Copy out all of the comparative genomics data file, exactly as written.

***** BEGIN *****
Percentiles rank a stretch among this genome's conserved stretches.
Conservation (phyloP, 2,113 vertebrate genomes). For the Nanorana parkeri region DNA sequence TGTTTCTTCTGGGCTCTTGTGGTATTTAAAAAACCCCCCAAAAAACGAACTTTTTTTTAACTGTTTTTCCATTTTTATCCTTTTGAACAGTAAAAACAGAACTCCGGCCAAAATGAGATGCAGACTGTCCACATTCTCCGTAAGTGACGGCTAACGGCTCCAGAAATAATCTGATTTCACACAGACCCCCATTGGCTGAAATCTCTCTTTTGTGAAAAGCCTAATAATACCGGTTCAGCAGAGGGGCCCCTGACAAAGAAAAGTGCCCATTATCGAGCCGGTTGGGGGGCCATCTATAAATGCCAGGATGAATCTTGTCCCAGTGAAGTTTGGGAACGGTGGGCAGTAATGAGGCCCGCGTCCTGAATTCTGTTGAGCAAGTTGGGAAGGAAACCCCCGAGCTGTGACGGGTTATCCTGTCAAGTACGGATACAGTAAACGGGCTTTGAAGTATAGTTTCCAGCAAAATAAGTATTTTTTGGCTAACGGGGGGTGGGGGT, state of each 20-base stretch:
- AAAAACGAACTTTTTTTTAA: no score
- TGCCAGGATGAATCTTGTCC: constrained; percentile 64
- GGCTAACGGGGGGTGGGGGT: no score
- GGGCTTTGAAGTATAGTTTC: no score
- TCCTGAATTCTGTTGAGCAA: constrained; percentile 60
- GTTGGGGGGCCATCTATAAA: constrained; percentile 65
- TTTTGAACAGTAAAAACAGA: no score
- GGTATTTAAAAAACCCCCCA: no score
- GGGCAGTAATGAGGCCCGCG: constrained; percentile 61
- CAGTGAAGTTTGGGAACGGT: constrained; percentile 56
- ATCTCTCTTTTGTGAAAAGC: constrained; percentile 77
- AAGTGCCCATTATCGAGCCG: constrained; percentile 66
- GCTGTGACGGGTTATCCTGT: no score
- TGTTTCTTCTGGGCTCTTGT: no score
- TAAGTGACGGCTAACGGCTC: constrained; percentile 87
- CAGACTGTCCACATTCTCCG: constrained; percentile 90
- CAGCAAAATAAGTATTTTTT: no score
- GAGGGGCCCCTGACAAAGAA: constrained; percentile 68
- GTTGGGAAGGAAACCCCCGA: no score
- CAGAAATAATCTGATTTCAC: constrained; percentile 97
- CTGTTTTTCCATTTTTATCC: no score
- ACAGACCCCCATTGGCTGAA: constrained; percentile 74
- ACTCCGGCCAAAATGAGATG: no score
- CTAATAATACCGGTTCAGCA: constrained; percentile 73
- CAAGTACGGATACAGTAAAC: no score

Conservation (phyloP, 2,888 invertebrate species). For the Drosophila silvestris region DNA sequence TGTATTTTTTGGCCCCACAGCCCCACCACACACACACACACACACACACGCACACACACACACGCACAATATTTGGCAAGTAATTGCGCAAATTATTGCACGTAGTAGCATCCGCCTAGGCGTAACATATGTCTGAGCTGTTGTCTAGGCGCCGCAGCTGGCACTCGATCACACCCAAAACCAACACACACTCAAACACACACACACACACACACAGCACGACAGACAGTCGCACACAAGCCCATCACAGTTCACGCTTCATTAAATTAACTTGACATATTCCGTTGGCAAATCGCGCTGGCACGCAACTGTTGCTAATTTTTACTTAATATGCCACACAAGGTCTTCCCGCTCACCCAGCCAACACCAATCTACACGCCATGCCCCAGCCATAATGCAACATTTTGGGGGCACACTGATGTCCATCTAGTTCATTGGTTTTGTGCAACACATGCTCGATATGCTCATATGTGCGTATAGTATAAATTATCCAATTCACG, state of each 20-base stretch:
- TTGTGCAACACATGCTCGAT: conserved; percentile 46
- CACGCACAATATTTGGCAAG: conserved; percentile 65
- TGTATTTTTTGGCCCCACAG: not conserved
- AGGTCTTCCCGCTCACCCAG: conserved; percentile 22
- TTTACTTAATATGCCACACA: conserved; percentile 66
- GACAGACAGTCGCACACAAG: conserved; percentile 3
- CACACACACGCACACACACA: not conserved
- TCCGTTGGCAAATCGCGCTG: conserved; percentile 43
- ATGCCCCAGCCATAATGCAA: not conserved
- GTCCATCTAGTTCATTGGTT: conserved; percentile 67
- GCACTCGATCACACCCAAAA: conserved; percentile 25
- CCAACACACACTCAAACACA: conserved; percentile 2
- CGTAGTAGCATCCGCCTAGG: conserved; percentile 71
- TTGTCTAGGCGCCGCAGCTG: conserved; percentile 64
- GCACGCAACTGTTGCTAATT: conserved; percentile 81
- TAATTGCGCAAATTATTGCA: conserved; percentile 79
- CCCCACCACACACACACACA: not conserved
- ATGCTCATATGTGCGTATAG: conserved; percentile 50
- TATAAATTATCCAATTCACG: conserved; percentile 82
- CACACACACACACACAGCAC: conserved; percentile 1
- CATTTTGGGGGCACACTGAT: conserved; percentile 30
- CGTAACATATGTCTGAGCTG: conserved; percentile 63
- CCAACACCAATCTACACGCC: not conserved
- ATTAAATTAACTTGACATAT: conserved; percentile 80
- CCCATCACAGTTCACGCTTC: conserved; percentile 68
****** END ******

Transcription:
Percentiles rank a stretch among this genome's conserved stretches.
Conservation (phyloP, 2,113 vertebrate genomes). For the Nanorana parkeri region DNA sequence TGTTTCTTCTGGGCTCTTGTGGTATTTAAAAAACCCCCCAAAAAACGAACTTTTTTTTAACTGTTTTTCCATTTTTATCCTTTTGAACAGTAAAAACAGAACTCCGGCCAAAATGAGATGCAGACTGTCCACATTCTCCGTAAGTGACGGCTAACGGCTCCAGAAATAATCTGATTTCACACAGACCCCCATTGGCTGAAATCTCTCTTTTGTGAAAAGCCTAATAATACCGGTTCAGCAGAGGGGCCCCTGACAAAGAAAAGTGCCCATTATCGAGCCGGTTGGGGGGCCATCTATAAATGCCAGGATGAATCTTGTCCCAGTGAAGTTTGGGAACGGTGGGCAGTAATGAGGCCCGCGTCCTGAATTCTGTTGAGCAAGTTGGGAAGGAAACCCCCGAGCTGTGACGGGTTATCCTGTCAAGTACGGATACAGTAAACGGGCTTTGAAGTATAGTTTCCAGCAAAATAAGTATTTTTTGGCTAACGGGGGGTGGGGGT, state of each 20-base stretch:
- AAAAACGAACTTTTTTTTAA: no score
- TGCCAGGATGAATCTTGTCC: constrained; percentile 64
- GGCTAACGGGGGGTGGGGGT: no score
- GGGCTTTGAAGTATAGTTTC: no score
- TCCTGAATTCTGTTGAGCAA: constrained; percentile 60
- GTTGGGGGGCCATCTATAAA: constrained; percentile 65
- TTTTGAACAGTAAAAACAGA: no score
- GGTATTTAAAAAACCCCCCA: no score
- GGGCAGTAATGAGGCCCGCG: constrained; percentile 61
- CAGTGAAGTTTGGGAACGGT: constrained; percentile 56
- ATCTCTCTTTTGTGAAAAGC: constrained; percentile 77
- AAGTGCCCATTATCGAGCCG: constrained; percentile 66
- GCTGTGACGGGTTATCCTGT: no score
- TGTTTCTTCTGGGCTCTTGT: no score
- TAAGTGACGGCTAACGGCTC: constrained; percentile 87
- CAGACTGTCCACATTCTCCG: constrained; percentile 90
- CAGCAAAATAAGTATTTTTT: no score
- GAGGGGCCCCTGACAAAGAA: constrained; percentile 68
- GTTGGGAAGGAAACCCCCGA: no score
- CAGAAATAATCTGATTTCAC: constrained; percentile 97
- CTGTTTTTCCATTTTTATCC: no score
- ACAGACCCCCATTGGCTGAA: constrained; percentile 74
- ACTCCGGCCAAAATGAGATG: no score
- CTAATAATACCGGTTCAGCA: constrained; percentile 73
- CAAGTACGGATACAGTAAAC: no score

Conservation (phyloP, 2,888 invertebrate species). For the Drosophila silvestris region DNA sequence TGTATTTTTTGGCCCCACAGCCCCACCACACACACACACACACACACACGCACACACACACACGCACAATATTTGGCAAGTAATTGCGCAAATTATTGCACGTAGTAGCATCCGCCTAGGCGTAACATATGTCTGAGCTGTTGTCTAGGCGCCGCAGCTGGCACTCGATCACACCCAAAACCAACACACACTCAAACACACACACACACACACACAGCACGACAGACAGTCGCACACAAGCCCATCACAGTTCACGCTTCATTAAATTAACTTGACATATTCCGTTGGCAAATCGCGCTGGCACGCAACTGTTGCTAATTTTTACTTAATATGCCACACAAGGTCTTCCCGCTCACCCAGCCAACACCAATCTACACGCCATGCCCCAGCCATAATGCAACATTTTGGGGGCACACTGATGTCCATCTAGTTCATTGGTTTTGTGCAACACATGCTCGATATGCTCATATGTGCGTATAGTATAAATTATCCAATTCACG, state of each 20-base stretch:
- TTGTGCAACACATGCTCGAT: conserved; percentile 46
- CACGCACAATATTTGGCAAG: conserved; percentile 65
- TGTATTTTTTGGCCCCACAG: not conserved
- AGGTCTTCCCGCTCACCCAG: conserved; percentile 22
- TTTACTTAATATGCCACACA: conserved; percentile 66
- GACAGACAGTCGCACACAAG: conserved; percentile 3
- CACACACACGCACACACACA: not conserved
- TCCGTTGGCAAATCGCGCTG: conserved; percentile 43
- ATGCCCCAGCCATAATGCAA: not conserved
- GTCCATCTAGTTCATTGGTT: conserved; percentile 67
- GCACTCGATCACACCCAAAA: conserved; percentile 25
- CCAACACACACTCAAACACA: conserved; percentile 2
- CGTAGTAGCATCCGCCTAGG: conserved; percentile 71
- TTGTCTAGGCGCCGCAGCTG: conserved; percentile 64
- GCACGCAACTGTTGCTAATT: conserved; percentile 81
- TAATTGCGCAAATTATTGCA: conserved; percentile 79
- CCCCACCACACACACACACA: not conserved
- ATGCTCATATGTGCGTATAG: conserved; percentile 50
- TATAAATTATCCAATTCACG: conserved; percentile 82
- CACACACACACACACAGCAC: conserved; percentile 1
- CATTTTGGGGGCACACTGAT: conserved; percentile 30
- CGTAACATATGTCTGAGCTG: conserved; percentile 63
- CCAACACCAATCTACACGCC: not conserved
- ATTAAATTAACTTGACATAT: conserved; percentile 80
- CCCATCACAGTTCACGCTTC: conserved; percentile 68